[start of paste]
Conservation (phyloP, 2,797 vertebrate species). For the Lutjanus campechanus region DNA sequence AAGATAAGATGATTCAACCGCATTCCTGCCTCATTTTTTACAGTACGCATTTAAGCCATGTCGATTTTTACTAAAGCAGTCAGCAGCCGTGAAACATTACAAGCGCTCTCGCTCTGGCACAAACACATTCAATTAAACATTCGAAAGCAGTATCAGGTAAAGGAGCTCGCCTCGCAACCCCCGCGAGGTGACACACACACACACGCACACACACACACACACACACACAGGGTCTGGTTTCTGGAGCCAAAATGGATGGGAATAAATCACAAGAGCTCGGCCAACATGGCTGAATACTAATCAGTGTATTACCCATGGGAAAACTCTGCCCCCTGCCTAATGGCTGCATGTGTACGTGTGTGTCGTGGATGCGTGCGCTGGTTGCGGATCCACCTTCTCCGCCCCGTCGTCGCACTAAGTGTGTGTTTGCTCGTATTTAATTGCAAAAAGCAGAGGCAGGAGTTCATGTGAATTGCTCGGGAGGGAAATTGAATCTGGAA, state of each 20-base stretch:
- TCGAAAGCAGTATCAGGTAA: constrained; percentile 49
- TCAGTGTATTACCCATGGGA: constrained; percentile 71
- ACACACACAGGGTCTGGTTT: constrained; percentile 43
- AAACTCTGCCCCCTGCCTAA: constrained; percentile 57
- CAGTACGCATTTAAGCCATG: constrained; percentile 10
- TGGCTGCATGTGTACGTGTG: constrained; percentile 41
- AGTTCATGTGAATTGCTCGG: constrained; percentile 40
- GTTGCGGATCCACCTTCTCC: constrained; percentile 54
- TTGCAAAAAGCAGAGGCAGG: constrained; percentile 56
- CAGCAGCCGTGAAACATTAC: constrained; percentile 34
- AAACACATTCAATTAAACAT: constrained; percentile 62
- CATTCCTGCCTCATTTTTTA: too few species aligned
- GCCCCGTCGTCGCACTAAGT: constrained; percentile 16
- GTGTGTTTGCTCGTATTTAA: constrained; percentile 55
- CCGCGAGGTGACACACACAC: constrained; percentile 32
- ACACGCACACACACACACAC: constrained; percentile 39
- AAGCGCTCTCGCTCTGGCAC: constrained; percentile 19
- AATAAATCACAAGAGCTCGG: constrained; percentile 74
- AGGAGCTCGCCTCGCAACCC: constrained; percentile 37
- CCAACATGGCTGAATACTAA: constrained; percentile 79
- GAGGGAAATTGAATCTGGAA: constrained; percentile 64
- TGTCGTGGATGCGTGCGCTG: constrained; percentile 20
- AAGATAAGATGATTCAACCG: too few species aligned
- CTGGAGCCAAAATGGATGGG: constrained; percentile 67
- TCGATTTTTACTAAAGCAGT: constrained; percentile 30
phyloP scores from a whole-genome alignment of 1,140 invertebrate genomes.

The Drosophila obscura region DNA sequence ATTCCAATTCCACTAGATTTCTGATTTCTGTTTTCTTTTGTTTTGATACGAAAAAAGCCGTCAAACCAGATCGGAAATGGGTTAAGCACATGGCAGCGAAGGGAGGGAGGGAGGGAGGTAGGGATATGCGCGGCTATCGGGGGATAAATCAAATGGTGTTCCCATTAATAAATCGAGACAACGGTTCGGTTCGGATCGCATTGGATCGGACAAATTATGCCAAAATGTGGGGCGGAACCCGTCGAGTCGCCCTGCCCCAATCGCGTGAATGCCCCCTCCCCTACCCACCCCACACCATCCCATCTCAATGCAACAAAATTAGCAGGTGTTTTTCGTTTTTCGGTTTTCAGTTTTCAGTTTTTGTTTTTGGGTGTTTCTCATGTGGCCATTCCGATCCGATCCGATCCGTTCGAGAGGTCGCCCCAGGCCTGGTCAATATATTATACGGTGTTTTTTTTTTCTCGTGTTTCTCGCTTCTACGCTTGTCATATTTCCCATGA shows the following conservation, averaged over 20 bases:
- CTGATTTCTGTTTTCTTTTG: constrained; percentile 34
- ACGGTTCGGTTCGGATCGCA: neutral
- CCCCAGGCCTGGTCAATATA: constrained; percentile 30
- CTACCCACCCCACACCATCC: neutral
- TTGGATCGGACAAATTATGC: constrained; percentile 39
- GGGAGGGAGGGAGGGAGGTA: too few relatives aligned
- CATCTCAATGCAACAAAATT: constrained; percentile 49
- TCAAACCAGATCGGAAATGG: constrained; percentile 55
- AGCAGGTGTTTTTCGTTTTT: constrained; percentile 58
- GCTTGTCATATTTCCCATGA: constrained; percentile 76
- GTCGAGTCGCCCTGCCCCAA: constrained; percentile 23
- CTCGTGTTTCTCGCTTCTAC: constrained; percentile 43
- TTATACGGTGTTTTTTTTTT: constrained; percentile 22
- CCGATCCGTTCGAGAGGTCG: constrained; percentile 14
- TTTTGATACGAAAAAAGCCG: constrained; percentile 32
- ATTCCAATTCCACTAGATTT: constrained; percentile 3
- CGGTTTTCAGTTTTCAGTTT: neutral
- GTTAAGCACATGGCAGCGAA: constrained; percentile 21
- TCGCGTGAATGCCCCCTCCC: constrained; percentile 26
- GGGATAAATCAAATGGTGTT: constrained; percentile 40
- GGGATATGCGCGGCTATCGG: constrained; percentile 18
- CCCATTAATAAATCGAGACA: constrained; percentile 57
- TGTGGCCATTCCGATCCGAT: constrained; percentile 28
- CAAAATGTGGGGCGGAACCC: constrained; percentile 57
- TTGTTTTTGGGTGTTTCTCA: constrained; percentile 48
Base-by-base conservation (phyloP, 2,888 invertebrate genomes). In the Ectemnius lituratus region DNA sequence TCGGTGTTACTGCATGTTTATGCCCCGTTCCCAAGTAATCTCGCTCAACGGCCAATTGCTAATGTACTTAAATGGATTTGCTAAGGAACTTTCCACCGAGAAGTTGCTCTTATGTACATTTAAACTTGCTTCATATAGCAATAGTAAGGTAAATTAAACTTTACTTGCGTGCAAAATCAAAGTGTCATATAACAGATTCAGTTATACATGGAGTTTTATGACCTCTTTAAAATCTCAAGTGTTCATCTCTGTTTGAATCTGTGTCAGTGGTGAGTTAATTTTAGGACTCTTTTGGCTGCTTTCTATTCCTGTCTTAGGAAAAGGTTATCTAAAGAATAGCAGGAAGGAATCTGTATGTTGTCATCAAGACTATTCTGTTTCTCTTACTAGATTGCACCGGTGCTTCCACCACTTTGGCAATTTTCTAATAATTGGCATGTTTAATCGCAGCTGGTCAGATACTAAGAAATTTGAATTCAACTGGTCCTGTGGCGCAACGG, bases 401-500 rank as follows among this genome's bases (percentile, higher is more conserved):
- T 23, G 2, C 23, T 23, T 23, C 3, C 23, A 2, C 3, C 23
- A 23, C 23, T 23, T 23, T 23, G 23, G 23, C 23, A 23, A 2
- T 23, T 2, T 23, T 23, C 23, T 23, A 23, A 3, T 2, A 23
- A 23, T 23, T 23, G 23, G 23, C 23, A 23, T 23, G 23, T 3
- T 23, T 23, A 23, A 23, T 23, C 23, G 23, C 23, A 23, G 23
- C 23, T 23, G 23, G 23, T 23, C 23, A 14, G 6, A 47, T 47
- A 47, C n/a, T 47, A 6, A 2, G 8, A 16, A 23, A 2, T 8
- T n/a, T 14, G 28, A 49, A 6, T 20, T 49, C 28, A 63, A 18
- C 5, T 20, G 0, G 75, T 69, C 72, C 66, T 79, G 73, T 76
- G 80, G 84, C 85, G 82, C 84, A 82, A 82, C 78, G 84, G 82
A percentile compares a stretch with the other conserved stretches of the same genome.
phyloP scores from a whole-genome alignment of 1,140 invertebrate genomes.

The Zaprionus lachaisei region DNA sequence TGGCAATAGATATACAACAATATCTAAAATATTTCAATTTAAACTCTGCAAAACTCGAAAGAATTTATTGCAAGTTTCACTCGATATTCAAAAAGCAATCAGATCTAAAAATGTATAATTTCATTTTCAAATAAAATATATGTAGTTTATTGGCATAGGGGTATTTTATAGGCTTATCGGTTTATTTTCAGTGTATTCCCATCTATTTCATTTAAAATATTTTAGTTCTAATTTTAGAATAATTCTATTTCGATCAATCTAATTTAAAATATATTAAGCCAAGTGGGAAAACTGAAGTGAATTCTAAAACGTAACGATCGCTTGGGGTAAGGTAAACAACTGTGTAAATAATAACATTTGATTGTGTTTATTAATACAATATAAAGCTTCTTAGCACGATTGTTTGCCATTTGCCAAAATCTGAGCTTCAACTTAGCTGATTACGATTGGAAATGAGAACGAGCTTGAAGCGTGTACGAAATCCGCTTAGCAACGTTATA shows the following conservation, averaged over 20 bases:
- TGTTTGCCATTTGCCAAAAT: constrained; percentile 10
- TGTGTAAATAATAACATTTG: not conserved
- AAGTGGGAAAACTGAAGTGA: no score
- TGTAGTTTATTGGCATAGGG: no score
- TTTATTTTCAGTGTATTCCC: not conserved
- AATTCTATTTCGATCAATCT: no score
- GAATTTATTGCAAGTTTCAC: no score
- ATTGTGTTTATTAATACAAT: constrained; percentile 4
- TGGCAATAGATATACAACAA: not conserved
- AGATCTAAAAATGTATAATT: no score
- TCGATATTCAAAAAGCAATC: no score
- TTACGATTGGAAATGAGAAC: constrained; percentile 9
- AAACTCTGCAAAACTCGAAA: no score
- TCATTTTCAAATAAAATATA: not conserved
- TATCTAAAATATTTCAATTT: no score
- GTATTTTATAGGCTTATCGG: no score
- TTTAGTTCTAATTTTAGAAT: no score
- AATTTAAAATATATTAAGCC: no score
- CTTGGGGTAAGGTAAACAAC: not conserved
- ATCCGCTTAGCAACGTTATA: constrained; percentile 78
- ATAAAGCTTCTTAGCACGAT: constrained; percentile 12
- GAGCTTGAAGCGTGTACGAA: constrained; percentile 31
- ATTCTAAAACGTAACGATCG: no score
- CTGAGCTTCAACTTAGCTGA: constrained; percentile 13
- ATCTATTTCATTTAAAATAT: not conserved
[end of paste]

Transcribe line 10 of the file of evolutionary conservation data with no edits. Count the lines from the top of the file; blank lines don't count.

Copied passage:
- TTGCAAAAAGCAGAGGCAGG: constrained; percentile 56